Five managers from the Premier League had won major league or major European trophies. Sir Alex Ferguson, Wenger, Villas-Boas, Roberto Mancini and Rafael Benitez had all won either league titles in other jurisdictions or major European honors.
Mancini was sacked at Manchester City and replaced by the superb Manuel Pellegrini and Benitez has finally departed from Chelsea only to be replaced by Mourinho.
In case you are wondering, the Bundesliga is second with just three major trophy-winning managers.
Then look at the other managers also on the trophy hunt.
Brendan Rodgers, Michael Laudrup, Mauricio Pochettino, Steve Clarke and not to mention Moyes lead the brigade of good young managers all vying for a berth at the top table.
With each and every manager capable of pulling out all the stops on any given weekend, the Premier League is the place to be for a young coach.
Money makes the football world go around and around.
In terms of finance, no other league in the world can compete with the Premier League.
The Premier League may be derided as being an all encompassing monetary beast, but there is no doubting that it looks after its clubs.
Spanish football struggles to deal with Real Madrid and Barcelona sitting atop their pyramid as they look down on the peasants below. German football, although rising in popularity, cannot penetrate the same global markets at the Premier League, and Serie A will never offer the same kind of competition.
In short, that means that each and every single EPL team will earn around £60 million per season from television revenue alone.
Those finances will give intelligent Premier League managers an advantage over their worldwide counterparts for the next three years in terms of transfer fees and wages.
The league may be down in Europe at the moment but don't expect that to continue, and expect big name signings over the coming years.
The effect can already be seen this season with Tottenham Hotspur strengthening significantly, Chelsea adding to their midfield ranks and Manchester City snapping up a number of forwards.
And that's just at the top of the table.
Norwich City have signed intelligently, as have West Ham, Southampton and Aston Villa.
"Build it and they will come," as the tagline to the movie Field of Dreams says, and the Premier League have most certainly built it.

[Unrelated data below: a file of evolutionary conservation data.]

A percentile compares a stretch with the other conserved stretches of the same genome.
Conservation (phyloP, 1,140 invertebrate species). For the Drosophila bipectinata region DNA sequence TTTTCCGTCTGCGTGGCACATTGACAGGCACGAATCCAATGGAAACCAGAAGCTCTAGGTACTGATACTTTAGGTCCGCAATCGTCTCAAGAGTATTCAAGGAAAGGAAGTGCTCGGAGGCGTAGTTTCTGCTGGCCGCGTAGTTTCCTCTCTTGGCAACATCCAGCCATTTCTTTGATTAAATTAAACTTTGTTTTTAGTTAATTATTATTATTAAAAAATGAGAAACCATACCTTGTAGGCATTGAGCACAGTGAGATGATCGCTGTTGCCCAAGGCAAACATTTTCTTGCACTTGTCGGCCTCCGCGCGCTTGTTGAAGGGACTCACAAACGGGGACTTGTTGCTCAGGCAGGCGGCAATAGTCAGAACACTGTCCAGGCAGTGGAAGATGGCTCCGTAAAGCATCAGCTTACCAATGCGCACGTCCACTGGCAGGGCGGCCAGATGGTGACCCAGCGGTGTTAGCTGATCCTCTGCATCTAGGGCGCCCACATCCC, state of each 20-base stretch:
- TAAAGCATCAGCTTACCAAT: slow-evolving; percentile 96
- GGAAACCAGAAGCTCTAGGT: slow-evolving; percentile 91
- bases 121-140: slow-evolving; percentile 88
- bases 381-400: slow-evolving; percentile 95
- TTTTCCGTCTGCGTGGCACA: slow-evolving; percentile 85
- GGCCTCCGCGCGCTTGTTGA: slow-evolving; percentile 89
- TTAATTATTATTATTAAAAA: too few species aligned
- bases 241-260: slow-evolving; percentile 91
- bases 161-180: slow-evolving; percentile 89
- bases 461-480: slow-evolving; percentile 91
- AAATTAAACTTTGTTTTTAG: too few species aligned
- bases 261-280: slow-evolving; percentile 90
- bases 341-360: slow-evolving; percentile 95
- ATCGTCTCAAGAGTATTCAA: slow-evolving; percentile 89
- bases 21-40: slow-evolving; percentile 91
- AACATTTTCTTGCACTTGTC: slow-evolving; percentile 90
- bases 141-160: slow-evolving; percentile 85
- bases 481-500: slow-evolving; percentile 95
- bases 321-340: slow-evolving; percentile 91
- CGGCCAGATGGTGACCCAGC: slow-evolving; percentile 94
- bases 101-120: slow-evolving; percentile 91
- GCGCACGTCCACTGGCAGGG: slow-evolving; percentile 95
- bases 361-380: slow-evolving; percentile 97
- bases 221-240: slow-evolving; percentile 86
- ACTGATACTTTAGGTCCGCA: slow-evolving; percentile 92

Without managers, players would be aimless.
Without players, there would be no teams.
Without teams, there would be no matches.
Without matches, there would be no league.
There is not another league on this Earth that can compete with the Premier League for excitement, unbelievable stories and legacy in terms of its matches.
Next season, the Premier League will contain six teams from London, two from Wales, two from Liverpool, two from the North East, two from Manchester, two from Birmingham, and teams from Norwich, Hull, Stoke and Southampton.
In short, there will be 70 derbies where everything will be laid on the line. Then you have to factor in the rivalries between the likes of Liverpool and Manchester United, United and Chelsea, Arsenal and pretty much every other team in the league, Spurs and Man City, Southampton and Spurs.
The amount of top matches is almost endless, and each is almost guaranteed to be more exciting than the last.
It's easy to forget the fans in all the excitement surrounding the start of the new season.
Between all the adulation, fawning and parasitic kowtowing towards clubs, players and managers, fans are usually the ones left outside the tent.
It is more than worth remembering that without the fans, there would be no football.
The reaction and support the millions of watching fans give their teams is one of the main reasons that football is the best, most exciting and most important reality TV show on the planet.
No other medium can offer such highs, lows and pure unbridled emotion in such a short period of time.
Fans are the very lifeblood of the sport. They will be there long after all the badge-kissing, tackle-shirking, attention-grabbing primadonnas have left for pastures new.
They contribute towards the rivalries. They make gods of players. They decide the fate of managers. And they hold the finances of the club they support in their hands.
Fans are easily the most essential element of any successful season.